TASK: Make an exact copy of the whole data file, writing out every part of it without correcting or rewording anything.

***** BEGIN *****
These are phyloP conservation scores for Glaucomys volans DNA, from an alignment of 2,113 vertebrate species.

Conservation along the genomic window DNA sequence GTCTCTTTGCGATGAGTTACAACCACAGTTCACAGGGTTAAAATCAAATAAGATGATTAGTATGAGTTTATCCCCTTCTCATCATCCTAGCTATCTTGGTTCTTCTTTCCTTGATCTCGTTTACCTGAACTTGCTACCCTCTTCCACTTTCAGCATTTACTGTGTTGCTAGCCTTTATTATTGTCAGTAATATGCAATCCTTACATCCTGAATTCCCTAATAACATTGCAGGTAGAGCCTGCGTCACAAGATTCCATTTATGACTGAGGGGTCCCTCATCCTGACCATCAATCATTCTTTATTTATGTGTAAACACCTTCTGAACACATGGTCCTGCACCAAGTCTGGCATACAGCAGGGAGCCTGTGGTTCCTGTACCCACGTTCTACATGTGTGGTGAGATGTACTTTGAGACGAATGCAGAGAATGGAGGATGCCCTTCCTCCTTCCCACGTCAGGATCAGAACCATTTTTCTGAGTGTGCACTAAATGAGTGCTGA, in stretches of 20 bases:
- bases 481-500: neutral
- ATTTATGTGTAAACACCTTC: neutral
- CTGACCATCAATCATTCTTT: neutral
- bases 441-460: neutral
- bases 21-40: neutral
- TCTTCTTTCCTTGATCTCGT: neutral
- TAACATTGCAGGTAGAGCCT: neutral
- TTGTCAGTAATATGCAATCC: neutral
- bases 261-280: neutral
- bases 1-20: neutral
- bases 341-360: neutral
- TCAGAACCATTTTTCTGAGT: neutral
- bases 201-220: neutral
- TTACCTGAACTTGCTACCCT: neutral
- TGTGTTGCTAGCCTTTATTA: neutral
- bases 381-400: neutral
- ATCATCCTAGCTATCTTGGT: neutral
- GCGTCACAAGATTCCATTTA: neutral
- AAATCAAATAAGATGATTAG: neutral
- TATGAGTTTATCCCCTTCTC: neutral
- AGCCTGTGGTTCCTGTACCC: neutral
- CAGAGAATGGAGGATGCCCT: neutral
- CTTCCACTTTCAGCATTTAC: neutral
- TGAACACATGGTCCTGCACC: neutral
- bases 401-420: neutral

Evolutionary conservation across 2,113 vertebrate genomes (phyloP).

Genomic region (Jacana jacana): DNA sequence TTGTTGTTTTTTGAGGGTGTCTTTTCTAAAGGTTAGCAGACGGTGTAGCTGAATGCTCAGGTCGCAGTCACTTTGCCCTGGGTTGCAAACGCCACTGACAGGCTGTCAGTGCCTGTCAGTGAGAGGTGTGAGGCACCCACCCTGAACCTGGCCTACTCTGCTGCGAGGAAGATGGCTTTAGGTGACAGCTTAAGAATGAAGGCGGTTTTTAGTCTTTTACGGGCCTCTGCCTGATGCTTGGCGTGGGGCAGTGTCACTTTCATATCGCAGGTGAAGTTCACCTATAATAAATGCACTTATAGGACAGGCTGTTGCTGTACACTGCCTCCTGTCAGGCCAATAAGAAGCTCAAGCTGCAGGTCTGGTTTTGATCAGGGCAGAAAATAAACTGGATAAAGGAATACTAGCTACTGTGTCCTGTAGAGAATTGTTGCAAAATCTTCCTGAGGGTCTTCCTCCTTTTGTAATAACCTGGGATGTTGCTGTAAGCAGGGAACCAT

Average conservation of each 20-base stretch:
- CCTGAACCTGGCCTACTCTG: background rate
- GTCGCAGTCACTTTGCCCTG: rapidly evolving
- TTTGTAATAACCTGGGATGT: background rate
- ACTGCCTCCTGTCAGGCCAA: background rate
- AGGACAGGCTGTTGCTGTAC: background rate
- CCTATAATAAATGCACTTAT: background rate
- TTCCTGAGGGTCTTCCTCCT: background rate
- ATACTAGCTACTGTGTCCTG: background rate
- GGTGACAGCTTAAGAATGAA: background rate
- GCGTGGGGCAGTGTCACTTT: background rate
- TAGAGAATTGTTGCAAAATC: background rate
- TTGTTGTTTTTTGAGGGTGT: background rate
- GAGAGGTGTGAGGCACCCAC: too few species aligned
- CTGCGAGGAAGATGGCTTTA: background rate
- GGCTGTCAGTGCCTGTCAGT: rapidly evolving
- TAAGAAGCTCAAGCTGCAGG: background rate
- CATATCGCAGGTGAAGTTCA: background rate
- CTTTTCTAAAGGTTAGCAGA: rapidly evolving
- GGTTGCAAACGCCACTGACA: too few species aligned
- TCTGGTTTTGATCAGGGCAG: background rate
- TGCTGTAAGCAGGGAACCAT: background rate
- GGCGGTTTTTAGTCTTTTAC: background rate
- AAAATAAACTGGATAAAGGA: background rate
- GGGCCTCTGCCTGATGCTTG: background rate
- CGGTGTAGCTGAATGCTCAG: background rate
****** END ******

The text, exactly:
These are phyloP conservation scores for Glaucomys volans DNA, from an alignment of 2,113 vertebrate species.

Conservation along the genomic window DNA sequence GTCTCTTTGCGATGAGTTACAACCACAGTTCACAGGGTTAAAATCAAATAAGATGATTAGTATGAGTTTATCCCCTTCTCATCATCCTAGCTATCTTGGTTCTTCTTTCCTTGATCTCGTTTACCTGAACTTGCTACCCTCTTCCACTTTCAGCATTTACTGTGTTGCTAGCCTTTATTATTGTCAGTAATATGCAATCCTTACATCCTGAATTCCCTAATAACATTGCAGGTAGAGCCTGCGTCACAAGATTCCATTTATGACTGAGGGGTCCCTCATCCTGACCATCAATCATTCTTTATTTATGTGTAAACACCTTCTGAACACATGGTCCTGCACCAAGTCTGGCATACAGCAGGGAGCCTGTGGTTCCTGTACCCACGTTCTACATGTGTGGTGAGATGTACTTTGAGACGAATGCAGAGAATGGAGGATGCCCTTCCTCCTTCCCACGTCAGGATCAGAACCATTTTTCTGAGTGTGCACTAAATGAGTGCTGA, in stretches of 20 bases:
- bases 481-500: neutral
- ATTTATGTGTAAACACCTTC: neutral
- CTGACCATCAATCATTCTTT: neutral
- bases 441-460: neutral
- bases 21-40: neutral
- TCTTCTTTCCTTGATCTCGT: neutral
- TAACATTGCAGGTAGAGCCT: neutral
- TTGTCAGTAATATGCAATCC: neutral
- bases 261-280: neutral
- bases 1-20: neutral
- bases 341-360: neutral
- TCAGAACCATTTTTCTGAGT: neutral
- bases 201-220: neutral
- TTACCTGAACTTGCTACCCT: neutral
- TGTGTTGCTAGCCTTTATTA: neutral
- bases 381-400: neutral
- ATCATCCTAGCTATCTTGGT: neutral
- GCGTCACAAGATTCCATTTA: neutral
- AAATCAAATAAGATGATTAG: neutral
- TATGAGTTTATCCCCTTCTC: neutral
- AGCCTGTGGTTCCTGTACCC: neutral
- CAGAGAATGGAGGATGCCCT: neutral
- CTTCCACTTTCAGCATTTAC: neutral
- TGAACACATGGTCCTGCACC: neutral
- bases 401-420: neutral

Evolutionary conservation across 2,113 vertebrate genomes (phyloP).

Genomic region (Jacana jacana): DNA sequence TTGTTGTTTTTTGAGGGTGTCTTTTCTAAAGGTTAGCAGACGGTGTAGCTGAATGCTCAGGTCGCAGTCACTTTGCCCTGGGTTGCAAACGCCACTGACAGGCTGTCAGTGCCTGTCAGTGAGAGGTGTGAGGCACCCACCCTGAACCTGGCCTACTCTGCTGCGAGGAAGATGGCTTTAGGTGACAGCTTAAGAATGAAGGCGGTTTTTAGTCTTTTACGGGCCTCTGCCTGATGCTTGGCGTGGGGCAGTGTCACTTTCATATCGCAGGTGAAGTTCACCTATAATAAATGCACTTATAGGACAGGCTGTTGCTGTACACTGCCTCCTGTCAGGCCAATAAGAAGCTCAAGCTGCAGGTCTGGTTTTGATCAGGGCAGAAAATAAACTGGATAAAGGAATACTAGCTACTGTGTCCTGTAGAGAATTGTTGCAAAATCTTCCTGAGGGTCTTCCTCCTTTTGTAATAACCTGGGATGTTGCTGTAAGCAGGGAACCAT

Average conservation of each 20-base stretch:
- CCTGAACCTGGCCTACTCTG: background rate
- GTCGCAGTCACTTTGCCCTG: rapidly evolving
- TTTGTAATAACCTGGGATGT: background rate
- ACTGCCTCCTGTCAGGCCAA: background rate
- AGGACAGGCTGTTGCTGTAC: background rate
- CCTATAATAAATGCACTTAT: background rate
- TTCCTGAGGGTCTTCCTCCT: background rate
- ATACTAGCTACTGTGTCCTG: background rate
- GGTGACAGCTTAAGAATGAA: background rate
- GCGTGGGGCAGTGTCACTTT: background rate
- TAGAGAATTGTTGCAAAATC: background rate
- TTGTTGTTTTTTGAGGGTGT: background rate
- GAGAGGTGTGAGGCACCCAC: too few species aligned
- CTGCGAGGAAGATGGCTTTA: background rate
- GGCTGTCAGTGCCTGTCAGT: rapidly evolving
- TAAGAAGCTCAAGCTGCAGG: background rate
- CATATCGCAGGTGAAGTTCA: background rate
- CTTTTCTAAAGGTTAGCAGA: rapidly evolving
- GGTTGCAAACGCCACTGACA: too few species aligned
- TCTGGTTTTGATCAGGGCAG: background rate
- TGCTGTAAGCAGGGAACCAT: background rate
- GGCGGTTTTTAGTCTTTTAC: background rate
- AAAATAAACTGGATAAAGGA: background rate
- GGGCCTCTGCCTGATGCTTG: background rate
- CGGTGTAGCTGAATGCTCAG: background rate